I didn’t infer that the cat was plugged. And I agree that it would make no difference what the temperature is. I’ve seen cat’s so restricted the engines wouldn’t start.

Tester

Whitey, I also didn’t infer that it was a clogged cat. 0798Honda suggested this as a possibility, but I’ve never seen a clogged cat change performance due to weather. Generally when a problem is heat sensitive I look for electrical things with windings…but only after I check the codes. Honda people tell me that there’s a “main relay” under the dash that can get heat sensitive, but generally that causes stalling.

Knowing the codes is the first step.

Have the codes read (write them down) and post them back here…Until then, it’s all guesswork, which can get very expensive…

To me this sounds like a fuel pump problem. some sort of vapor lock. The codes should steer you in the right direction.

So, I have the same problem , same year. Did you figure it out ? I’ve put a few bucks into the car, and I don’t feel like giving up on it yet.
It does have to do with overheating, maybe some electronic protection to prevent blowing the engine I was thinking. It suddenly happens, usually after being stuck not moving in traffic, in the heat, goes about 15 or 20 mph until it cools for an hour.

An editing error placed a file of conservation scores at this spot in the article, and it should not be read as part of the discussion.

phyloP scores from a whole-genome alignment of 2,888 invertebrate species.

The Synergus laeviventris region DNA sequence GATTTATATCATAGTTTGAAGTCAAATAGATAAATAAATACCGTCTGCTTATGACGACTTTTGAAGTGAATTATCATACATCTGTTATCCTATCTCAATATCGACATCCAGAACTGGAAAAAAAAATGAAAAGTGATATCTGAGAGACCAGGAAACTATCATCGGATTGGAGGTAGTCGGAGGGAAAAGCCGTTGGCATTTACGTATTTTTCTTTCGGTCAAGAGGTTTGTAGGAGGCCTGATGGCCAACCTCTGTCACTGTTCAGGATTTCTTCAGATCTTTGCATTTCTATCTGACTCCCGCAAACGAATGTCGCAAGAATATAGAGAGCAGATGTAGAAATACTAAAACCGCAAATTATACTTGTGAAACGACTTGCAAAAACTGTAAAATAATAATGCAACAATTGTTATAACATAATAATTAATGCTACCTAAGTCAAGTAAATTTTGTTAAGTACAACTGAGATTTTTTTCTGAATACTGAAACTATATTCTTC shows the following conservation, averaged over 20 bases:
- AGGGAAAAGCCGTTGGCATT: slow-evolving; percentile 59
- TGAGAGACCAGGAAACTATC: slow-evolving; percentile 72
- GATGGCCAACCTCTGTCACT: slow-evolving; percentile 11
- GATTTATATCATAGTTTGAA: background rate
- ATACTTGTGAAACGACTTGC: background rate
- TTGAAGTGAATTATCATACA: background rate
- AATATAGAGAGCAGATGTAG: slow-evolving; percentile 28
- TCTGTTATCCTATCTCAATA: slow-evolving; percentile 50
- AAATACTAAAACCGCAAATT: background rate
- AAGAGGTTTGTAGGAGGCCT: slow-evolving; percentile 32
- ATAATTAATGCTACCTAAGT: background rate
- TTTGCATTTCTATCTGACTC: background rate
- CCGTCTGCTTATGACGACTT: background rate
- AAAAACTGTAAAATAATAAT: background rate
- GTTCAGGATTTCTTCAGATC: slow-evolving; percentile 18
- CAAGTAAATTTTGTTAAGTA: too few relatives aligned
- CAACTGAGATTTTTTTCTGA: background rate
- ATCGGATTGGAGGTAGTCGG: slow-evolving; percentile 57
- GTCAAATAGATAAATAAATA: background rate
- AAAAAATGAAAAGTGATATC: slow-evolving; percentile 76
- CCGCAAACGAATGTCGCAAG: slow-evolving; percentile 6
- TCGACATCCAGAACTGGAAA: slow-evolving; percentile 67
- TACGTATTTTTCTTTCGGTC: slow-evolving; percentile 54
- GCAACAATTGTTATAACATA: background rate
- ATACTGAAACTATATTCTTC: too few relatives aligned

Did you figure it out?

The OP has not posted anything in this forum for over 7 years, so it is not likely that he/she will see your post.

You would be much better-off creating your own NEW thread, instead of trying to tag onto a necro-thread like this one.

2 Likes

So are you saying the temperature gauge is rising beyond normal?

Things to check:

Coolant. Level and condition - if the level is low, find the leak. Easiest way is to run the car up to temperature, and then pop the hood and look for the spray of water/steam. There will be a couple of small-diameter hoses on the back side of the motor that you need to look at, as well as the heater hoses which should be behind the motor on the passenger side. Don’t forget to check the radiator cap too, but of course don’t touch it or take it off while the system is hot.

Before doing any of that, while the engine is cold, open the cap. You should see some fluid when you look down the hole. Then look in the reservoir bottle because it’s easier to see the color and condition. It should be green or yellow depending on what you have in there, and it should be clean. It should not be brown, and it should not be murky. If it is, and especially if it looks kind of like chocolate milk, then you may have bigger problems.

Radiator itself, for leaks or heavy cooling fin damage.

Radiator fan - these are not driven off of the engine, so the electric motor can fail, or something in the circuit can fail. I’d look hard here, because that’s a pretty classic cause for overheating in traffic but not elsewhere.

This is something you don’t want to put off - no engine is happy being overheated but Honda motors of that vintage are quite sensitive to it. It doesn’t take much at all to warp the head and then you’re in for spending some serious money.

+1
That bears repeating.